If and when I stop doing this sailing malarkey, I now know I have a guaranteed career ahead of me working for one of the many utilities companies. Why? Well, I seem to have a natural gift for finding huge amounts of water and areas with absolutely no wind, or areas with huge amounts of wind from the wrong direction. This should make me the perfect person to locate sites for reservoirs and veto land for wind farms.
The last few hundred miles of Race 2 could best be summed up as 'hurry up and wait' as we rattle along like a scalded cat, hurtling down 2 metre swells at 20 knots plus in the dead of night, or sit dead-in-the-water with sails flapping and outhaul squeaking constantly as we desperately try to locate any wind other than the swirl of apparent making our masthead windex dizzy.
I started writing this blog as the clouds once more opened up and poured torrential, icy rain on top of us. Unlike many rain events, our rain events have usually taken place in dead calm conditions. This morning was a case in point, dousing our Code 2 Spinnaker in the process and causing it to hang, limp, from the mast top, bedraggled - very much like the crew below. I was hoping that with just 170nm to the finish, we would get in before I need to write another blog. But if I do, you can expect that my mood will be somewhat... soured.
We have spent the day in the company of Seattle, passing and re-passing each other as we race through some HUGE squalls. The first caught us with our Code 2 Spinnaker up, and as we went to drop the kite the trip line (the line that opens the tack shackle) broke, meaning our tack was now four metres from the boat as wind built to over 40 knots and the kite started chattering (the noise it makes just before it tears to bits). We sat on our side as crew assembled on the cuddy for the drop. We blew the tack line in its entirety and, with superhuman effort, bore away and got the kite down in one piece. It was a struggle but it worked.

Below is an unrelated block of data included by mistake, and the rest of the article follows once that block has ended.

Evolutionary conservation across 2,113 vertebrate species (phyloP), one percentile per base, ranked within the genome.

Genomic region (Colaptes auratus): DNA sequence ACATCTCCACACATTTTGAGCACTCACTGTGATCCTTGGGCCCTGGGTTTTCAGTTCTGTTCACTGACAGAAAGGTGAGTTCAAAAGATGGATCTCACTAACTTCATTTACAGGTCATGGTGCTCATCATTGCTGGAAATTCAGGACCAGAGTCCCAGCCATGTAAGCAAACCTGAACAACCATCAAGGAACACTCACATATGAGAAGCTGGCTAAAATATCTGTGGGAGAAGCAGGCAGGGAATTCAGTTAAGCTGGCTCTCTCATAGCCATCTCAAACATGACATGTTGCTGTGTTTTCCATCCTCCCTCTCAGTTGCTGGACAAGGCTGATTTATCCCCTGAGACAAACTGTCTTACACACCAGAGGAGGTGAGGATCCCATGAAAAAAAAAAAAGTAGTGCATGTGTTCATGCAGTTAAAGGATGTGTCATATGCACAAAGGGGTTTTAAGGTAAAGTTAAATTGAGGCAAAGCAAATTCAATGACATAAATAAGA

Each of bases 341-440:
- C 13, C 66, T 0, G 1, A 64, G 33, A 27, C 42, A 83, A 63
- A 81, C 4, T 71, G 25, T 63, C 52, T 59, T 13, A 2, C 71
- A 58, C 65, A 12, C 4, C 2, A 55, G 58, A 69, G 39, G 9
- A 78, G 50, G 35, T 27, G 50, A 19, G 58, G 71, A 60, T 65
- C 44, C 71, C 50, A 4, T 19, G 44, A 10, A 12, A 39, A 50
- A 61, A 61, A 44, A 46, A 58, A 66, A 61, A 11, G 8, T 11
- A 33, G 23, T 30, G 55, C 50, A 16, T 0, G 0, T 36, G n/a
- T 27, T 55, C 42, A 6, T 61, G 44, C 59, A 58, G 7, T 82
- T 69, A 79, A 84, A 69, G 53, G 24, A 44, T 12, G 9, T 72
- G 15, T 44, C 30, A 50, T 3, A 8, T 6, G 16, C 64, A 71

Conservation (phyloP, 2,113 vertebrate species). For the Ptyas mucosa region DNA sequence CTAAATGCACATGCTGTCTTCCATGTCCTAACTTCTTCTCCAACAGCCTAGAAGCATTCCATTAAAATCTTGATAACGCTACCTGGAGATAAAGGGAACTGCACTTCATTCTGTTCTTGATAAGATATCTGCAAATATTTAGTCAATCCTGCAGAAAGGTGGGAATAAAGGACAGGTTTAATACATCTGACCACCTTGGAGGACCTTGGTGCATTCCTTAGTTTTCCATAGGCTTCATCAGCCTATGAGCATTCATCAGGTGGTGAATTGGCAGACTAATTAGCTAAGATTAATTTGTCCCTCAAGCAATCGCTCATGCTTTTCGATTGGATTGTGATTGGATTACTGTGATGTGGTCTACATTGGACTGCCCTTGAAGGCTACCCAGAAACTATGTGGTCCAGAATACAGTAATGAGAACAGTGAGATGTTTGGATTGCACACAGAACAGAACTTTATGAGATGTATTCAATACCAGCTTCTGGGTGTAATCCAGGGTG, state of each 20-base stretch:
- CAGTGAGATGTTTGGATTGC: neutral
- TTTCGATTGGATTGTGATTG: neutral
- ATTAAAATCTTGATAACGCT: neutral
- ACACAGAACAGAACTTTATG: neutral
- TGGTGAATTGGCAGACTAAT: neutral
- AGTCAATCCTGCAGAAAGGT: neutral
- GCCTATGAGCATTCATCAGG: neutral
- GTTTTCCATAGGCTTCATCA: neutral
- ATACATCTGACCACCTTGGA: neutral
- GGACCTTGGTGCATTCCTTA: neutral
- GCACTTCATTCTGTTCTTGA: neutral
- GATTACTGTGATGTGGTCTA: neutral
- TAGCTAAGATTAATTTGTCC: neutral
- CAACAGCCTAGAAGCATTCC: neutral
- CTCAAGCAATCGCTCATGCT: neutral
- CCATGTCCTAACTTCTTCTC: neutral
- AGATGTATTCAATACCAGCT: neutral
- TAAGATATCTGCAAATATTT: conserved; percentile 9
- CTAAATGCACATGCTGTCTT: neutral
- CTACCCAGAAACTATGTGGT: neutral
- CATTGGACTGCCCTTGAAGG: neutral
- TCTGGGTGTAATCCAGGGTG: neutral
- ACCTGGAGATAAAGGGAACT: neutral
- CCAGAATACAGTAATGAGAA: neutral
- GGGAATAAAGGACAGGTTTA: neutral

The second time we were more cautious. As we slipped under the low hanging squall cloud that seemed to run from horizon to horizon, we were already kite down and Yankee on deck, reefed with just a Staysail flying. As we approached it was obvious this was a monster, so I immediately called for a second reef and as the wind built we prepared to drop the Stay thereafter. Halfway through the reef, 'bang'! 67 knots arrived like a freight train with icy cold wind. The sky went black as night. We bore away just in time to keep control and threw in a second reef, then our ever-improving 'crime watch' foredeck team of Andy McWillwrath, David Carrol and Steve Lavery wrestled the remainder of the Staysail to the deck with Dan, our resident spreader squirrel.
We hurtled downwind as the silhouette of Seattle whistled across our bow about 1/2 a mile distant. The rest of the squall was manageable and we were able to hold course. Seattle seemed less fortunate, getting tangled in the heart of the squall before popping out 3nm behind us. Then we got overtaken by it again and Seattle came back. We are now bobbing along next to each other in the rain, blinding lightning and the ominous expectation of yet more mega squalls to contend with. There must be easier ways to finish a yacht race!
Finally, I'd like to take this opportunity to say a few thank you’s. Thanks to WTC Logistics, our Team Partner, who has been genuinely supportive of this team from the start. Thank you to the remaining crew at home and to the Leg 1 crew's partners, who have kept us fed, watered and otherwise looked after us in port. Thank you to the long suffering Race Office and the many support staff tasked with making this happen, and thank you to all of the Leg 1 crew on WTC Logistics, many of whom had never sailed before their Clipper Race training and who have now completed a lifetime ambition and raced from London to Uruguay, and are still chasing down competitors with weeks of racing under our hulls and yet just hundreds of metres still between us.
This race has had its ups and downs. We have had to deal with a variety of challenges along the way and each one has been faced and overcome. All on board WTC Logistics (and throughout the Clipper Race fleet) have truly achieved something remarkable on what is rightly billed 'the race of your life'. Well done to all of you. #respect
Now, where's that steak and cold beer...
All the best from,
Mark, Dan and the rest of WTC Logistics Leg 1 Crew